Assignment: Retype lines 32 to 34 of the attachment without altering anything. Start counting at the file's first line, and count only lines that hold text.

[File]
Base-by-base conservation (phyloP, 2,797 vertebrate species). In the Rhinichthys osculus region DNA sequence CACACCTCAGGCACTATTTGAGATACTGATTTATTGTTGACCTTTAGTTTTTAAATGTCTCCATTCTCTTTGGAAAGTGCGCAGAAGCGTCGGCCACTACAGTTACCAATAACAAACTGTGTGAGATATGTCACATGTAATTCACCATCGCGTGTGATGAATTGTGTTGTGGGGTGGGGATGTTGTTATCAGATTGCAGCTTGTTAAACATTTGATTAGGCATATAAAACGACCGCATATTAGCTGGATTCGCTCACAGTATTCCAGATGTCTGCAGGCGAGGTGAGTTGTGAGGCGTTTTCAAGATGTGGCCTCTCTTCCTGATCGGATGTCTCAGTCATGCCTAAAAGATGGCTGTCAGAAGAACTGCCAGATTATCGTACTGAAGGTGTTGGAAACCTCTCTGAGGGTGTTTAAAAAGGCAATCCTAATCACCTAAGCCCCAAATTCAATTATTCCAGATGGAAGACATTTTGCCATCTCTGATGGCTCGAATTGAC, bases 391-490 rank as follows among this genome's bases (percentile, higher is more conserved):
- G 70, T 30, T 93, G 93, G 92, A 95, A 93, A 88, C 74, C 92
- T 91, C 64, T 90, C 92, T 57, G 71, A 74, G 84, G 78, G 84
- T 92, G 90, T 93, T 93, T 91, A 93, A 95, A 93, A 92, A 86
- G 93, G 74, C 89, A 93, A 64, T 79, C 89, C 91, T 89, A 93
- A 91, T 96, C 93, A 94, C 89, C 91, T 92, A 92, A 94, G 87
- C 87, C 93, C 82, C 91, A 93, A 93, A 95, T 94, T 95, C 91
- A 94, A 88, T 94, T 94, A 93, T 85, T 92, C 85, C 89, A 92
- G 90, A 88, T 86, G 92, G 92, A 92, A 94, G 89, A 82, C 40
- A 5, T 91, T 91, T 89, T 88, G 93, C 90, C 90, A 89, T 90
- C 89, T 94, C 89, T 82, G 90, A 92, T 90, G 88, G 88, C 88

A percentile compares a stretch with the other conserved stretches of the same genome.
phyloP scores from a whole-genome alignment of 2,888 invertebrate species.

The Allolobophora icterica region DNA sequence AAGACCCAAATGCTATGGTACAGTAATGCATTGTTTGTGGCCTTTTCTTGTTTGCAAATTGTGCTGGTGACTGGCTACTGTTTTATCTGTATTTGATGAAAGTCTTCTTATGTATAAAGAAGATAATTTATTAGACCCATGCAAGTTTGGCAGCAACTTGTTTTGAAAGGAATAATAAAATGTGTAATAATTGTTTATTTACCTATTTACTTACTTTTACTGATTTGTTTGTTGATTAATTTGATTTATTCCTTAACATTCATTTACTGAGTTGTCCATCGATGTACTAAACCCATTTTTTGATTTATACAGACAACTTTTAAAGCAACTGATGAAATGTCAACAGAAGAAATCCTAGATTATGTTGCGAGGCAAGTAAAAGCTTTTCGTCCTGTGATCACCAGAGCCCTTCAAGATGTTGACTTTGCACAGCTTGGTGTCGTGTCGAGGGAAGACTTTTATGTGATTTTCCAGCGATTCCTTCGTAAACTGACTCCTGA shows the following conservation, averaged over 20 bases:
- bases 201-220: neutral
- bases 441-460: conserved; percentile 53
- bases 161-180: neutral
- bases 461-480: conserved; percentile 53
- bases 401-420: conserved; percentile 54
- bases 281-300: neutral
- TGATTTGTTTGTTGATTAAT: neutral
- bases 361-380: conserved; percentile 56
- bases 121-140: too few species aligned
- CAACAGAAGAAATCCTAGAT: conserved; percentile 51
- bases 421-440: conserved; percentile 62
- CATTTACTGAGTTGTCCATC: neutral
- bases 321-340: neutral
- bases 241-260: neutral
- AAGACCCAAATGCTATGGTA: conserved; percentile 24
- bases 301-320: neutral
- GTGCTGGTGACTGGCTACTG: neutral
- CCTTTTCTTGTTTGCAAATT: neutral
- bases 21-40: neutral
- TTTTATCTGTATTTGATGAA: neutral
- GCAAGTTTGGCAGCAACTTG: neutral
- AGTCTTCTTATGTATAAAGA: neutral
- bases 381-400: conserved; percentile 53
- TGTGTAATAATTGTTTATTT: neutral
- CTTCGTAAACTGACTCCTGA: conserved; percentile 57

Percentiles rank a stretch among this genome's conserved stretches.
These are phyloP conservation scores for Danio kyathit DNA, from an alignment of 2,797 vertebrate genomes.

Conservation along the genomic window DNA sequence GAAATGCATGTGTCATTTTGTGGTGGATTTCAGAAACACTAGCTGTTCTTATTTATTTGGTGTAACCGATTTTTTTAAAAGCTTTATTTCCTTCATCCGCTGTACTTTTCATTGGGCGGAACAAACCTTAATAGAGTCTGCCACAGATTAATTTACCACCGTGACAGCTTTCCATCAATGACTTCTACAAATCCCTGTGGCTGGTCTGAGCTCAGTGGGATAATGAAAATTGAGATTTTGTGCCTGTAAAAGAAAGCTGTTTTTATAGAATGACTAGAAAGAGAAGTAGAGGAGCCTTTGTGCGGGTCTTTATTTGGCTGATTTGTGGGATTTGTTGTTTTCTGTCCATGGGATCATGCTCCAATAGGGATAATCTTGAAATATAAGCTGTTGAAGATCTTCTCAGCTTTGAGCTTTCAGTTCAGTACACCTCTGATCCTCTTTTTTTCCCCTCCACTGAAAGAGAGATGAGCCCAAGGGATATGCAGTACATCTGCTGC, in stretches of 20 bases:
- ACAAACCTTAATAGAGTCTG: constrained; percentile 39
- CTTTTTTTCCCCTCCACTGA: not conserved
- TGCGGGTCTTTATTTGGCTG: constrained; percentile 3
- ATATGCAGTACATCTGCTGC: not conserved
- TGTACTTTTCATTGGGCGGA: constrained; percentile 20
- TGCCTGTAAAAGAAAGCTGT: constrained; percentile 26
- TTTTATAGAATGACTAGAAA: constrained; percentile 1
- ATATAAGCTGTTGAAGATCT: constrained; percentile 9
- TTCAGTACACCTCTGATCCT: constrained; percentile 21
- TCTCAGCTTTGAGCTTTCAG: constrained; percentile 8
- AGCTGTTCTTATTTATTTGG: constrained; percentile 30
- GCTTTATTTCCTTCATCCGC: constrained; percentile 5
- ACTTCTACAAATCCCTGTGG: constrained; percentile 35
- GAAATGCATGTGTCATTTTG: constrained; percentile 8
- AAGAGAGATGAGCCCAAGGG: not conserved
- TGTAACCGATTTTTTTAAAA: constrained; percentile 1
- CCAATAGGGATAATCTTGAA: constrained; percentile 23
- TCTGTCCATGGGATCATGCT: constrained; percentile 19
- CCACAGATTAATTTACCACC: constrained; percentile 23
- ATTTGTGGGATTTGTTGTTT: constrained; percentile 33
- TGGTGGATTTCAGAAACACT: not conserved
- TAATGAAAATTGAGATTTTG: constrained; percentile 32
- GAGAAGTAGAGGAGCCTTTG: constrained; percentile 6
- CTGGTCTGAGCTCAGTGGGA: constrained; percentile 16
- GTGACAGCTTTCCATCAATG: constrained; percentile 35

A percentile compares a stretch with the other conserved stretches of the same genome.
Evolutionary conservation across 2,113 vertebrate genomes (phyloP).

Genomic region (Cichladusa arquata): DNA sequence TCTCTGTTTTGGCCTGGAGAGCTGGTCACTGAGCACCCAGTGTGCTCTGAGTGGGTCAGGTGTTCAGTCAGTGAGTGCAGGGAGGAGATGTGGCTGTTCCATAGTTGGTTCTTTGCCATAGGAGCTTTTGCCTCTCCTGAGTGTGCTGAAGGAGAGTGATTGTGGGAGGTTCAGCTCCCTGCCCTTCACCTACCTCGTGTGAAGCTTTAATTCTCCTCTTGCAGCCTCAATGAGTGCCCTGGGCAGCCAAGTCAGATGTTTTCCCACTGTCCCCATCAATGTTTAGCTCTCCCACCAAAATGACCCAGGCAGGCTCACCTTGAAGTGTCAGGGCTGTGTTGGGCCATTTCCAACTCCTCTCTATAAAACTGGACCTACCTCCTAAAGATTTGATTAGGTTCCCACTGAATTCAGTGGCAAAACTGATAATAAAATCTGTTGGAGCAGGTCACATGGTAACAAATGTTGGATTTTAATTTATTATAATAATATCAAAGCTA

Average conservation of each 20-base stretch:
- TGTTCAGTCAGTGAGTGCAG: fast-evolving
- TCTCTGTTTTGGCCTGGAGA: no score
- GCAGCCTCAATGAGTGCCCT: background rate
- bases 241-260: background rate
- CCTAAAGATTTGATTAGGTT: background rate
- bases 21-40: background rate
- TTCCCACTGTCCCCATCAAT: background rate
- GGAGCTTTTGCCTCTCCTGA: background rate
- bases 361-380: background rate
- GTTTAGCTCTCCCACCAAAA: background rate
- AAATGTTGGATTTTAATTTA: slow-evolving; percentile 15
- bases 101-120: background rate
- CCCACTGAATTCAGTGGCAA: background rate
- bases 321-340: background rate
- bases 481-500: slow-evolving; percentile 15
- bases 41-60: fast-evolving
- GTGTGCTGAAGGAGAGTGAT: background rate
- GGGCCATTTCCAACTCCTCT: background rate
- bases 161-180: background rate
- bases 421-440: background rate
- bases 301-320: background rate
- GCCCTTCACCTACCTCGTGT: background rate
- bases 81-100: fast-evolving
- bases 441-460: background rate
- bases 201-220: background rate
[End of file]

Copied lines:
- CCTTTTCTTGTTTGCAAATT: neutral
- bases 21-40: neutral
- TTTTATCTGTATTTGATGAA: neutral